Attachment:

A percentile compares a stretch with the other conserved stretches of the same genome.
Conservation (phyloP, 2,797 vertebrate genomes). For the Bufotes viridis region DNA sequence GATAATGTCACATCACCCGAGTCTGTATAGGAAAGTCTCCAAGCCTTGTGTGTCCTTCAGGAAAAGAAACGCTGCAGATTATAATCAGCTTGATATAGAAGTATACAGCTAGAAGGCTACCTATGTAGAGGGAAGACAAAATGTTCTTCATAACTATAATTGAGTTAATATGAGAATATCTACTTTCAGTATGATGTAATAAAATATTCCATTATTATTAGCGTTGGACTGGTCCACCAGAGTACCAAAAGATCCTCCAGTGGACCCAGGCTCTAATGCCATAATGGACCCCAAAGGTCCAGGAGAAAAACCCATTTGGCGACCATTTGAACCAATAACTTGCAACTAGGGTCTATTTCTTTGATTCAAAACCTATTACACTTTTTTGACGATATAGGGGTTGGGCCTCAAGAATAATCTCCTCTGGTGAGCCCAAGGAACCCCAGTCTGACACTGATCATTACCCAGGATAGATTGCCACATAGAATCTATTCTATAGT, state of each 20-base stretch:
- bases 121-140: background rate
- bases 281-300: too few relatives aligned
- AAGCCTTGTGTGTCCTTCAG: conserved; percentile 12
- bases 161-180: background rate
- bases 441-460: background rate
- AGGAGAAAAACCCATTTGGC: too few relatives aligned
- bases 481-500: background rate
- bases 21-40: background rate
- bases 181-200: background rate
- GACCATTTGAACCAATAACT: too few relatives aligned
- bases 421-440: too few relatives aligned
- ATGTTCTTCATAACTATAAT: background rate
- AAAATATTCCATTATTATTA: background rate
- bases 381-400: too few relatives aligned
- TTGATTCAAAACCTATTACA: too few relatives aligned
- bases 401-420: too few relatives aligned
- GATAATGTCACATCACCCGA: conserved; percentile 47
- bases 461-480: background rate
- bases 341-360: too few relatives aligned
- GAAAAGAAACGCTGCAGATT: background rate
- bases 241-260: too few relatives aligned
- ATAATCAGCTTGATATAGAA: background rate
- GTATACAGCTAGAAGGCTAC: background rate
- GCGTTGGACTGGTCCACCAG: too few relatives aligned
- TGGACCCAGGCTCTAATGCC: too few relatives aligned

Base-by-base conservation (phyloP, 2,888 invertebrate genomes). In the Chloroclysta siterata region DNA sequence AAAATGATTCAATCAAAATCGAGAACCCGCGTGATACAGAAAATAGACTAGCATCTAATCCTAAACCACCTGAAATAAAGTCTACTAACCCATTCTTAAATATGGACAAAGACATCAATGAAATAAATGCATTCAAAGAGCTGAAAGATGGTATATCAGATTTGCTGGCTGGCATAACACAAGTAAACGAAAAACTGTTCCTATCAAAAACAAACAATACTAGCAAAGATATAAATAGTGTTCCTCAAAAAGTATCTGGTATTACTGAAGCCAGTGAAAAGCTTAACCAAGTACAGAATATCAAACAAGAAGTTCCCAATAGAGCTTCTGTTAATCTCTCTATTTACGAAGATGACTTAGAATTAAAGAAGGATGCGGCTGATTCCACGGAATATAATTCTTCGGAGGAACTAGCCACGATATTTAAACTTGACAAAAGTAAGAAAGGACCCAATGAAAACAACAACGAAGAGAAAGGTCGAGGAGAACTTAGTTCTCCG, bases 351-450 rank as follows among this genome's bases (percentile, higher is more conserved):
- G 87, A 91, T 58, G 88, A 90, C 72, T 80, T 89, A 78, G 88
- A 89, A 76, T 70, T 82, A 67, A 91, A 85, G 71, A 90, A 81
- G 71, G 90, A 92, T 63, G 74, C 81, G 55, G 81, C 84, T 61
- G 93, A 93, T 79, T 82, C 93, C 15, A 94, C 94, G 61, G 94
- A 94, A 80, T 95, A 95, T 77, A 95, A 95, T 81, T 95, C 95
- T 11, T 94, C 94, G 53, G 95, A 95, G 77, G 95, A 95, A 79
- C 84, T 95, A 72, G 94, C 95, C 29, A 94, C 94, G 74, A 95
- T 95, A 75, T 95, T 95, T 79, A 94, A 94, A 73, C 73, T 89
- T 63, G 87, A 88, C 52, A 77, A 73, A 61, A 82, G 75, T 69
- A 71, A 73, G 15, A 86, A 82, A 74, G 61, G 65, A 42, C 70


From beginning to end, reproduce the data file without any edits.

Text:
A percentile compares a stretch with the other conserved stretches of the same genome.
Conservation (phyloP, 2,797 vertebrate genomes). For the Bufotes viridis region DNA sequence GATAATGTCACATCACCCGAGTCTGTATAGGAAAGTCTCCAAGCCTTGTGTGTCCTTCAGGAAAAGAAACGCTGCAGATTATAATCAGCTTGATATAGAAGTATACAGCTAGAAGGCTACCTATGTAGAGGGAAGACAAAATGTTCTTCATAACTATAATTGAGTTAATATGAGAATATCTACTTTCAGTATGATGTAATAAAATATTCCATTATTATTAGCGTTGGACTGGTCCACCAGAGTACCAAAAGATCCTCCAGTGGACCCAGGCTCTAATGCCATAATGGACCCCAAAGGTCCAGGAGAAAAACCCATTTGGCGACCATTTGAACCAATAACTTGCAACTAGGGTCTATTTCTTTGATTCAAAACCTATTACACTTTTTTGACGATATAGGGGTTGGGCCTCAAGAATAATCTCCTCTGGTGAGCCCAAGGAACCCCAGTCTGACACTGATCATTACCCAGGATAGATTGCCACATAGAATCTATTCTATAGT, state of each 20-base stretch:
- bases 121-140: background rate
- bases 281-300: too few relatives aligned
- AAGCCTTGTGTGTCCTTCAG: conserved; percentile 12
- bases 161-180: background rate
- bases 441-460: background rate
- AGGAGAAAAACCCATTTGGC: too few relatives aligned
- bases 481-500: background rate
- bases 21-40: background rate
- bases 181-200: background rate
- GACCATTTGAACCAATAACT: too few relatives aligned
- bases 421-440: too few relatives aligned
- ATGTTCTTCATAACTATAAT: background rate
- AAAATATTCCATTATTATTA: background rate
- bases 381-400: too few relatives aligned
- TTGATTCAAAACCTATTACA: too few relatives aligned
- bases 401-420: too few relatives aligned
- GATAATGTCACATCACCCGA: conserved; percentile 47
- bases 461-480: background rate
- bases 341-360: too few relatives aligned
- GAAAAGAAACGCTGCAGATT: background rate
- bases 241-260: too few relatives aligned
- ATAATCAGCTTGATATAGAA: background rate
- GTATACAGCTAGAAGGCTAC: background rate
- GCGTTGGACTGGTCCACCAG: too few relatives aligned
- TGGACCCAGGCTCTAATGCC: too few relatives aligned

Base-by-base conservation (phyloP, 2,888 invertebrate genomes). In the Chloroclysta siterata region DNA sequence AAAATGATTCAATCAAAATCGAGAACCCGCGTGATACAGAAAATAGACTAGCATCTAATCCTAAACCACCTGAAATAAAGTCTACTAACCCATTCTTAAATATGGACAAAGACATCAATGAAATAAATGCATTCAAAGAGCTGAAAGATGGTATATCAGATTTGCTGGCTGGCATAACACAAGTAAACGAAAAACTGTTCCTATCAAAAACAAACAATACTAGCAAAGATATAAATAGTGTTCCTCAAAAAGTATCTGGTATTACTGAAGCCAGTGAAAAGCTTAACCAAGTACAGAATATCAAACAAGAAGTTCCCAATAGAGCTTCTGTTAATCTCTCTATTTACGAAGATGACTTAGAATTAAAGAAGGATGCGGCTGATTCCACGGAATATAATTCTTCGGAGGAACTAGCCACGATATTTAAACTTGACAAAAGTAAGAAAGGACCCAATGAAAACAACAACGAAGAGAAAGGTCGAGGAGAACTTAGTTCTCCG, bases 351-450 rank as follows among this genome's bases (percentile, higher is more conserved):
- G 87, A 91, T 58, G 88, A 90, C 72, T 80, T 89, A 78, G 88
- A 89, A 76, T 70, T 82, A 67, A 91, A 85, G 71, A 90, A 81
- G 71, G 90, A 92, T 63, G 74, C 81, G 55, G 81, C 84, T 61
- G 93, A 93, T 79, T 82, C 93, C 15, A 94, C 94, G 61, G 94
- A 94, A 80, T 95, A 95, T 77, A 95, A 95, T 81, T 95, C 95
- T 11, T 94, C 94, G 53, G 95, A 95, G 77, G 95, A 95, A 79
- C 84, T 95, A 72, G 94, C 95, C 29, A 94, C 94, G 74, A 95
- T 95, A 75, T 95, T 95, T 79, A 94, A 94, A 73, C 73, T 89
- T 63, G 87, A 88, C 52, A 77, A 73, A 61, A 82, G 75, T 69
- A 71, A 73, G 15, A 86, A 82, A 74, G 61, G 65, A 42, C 70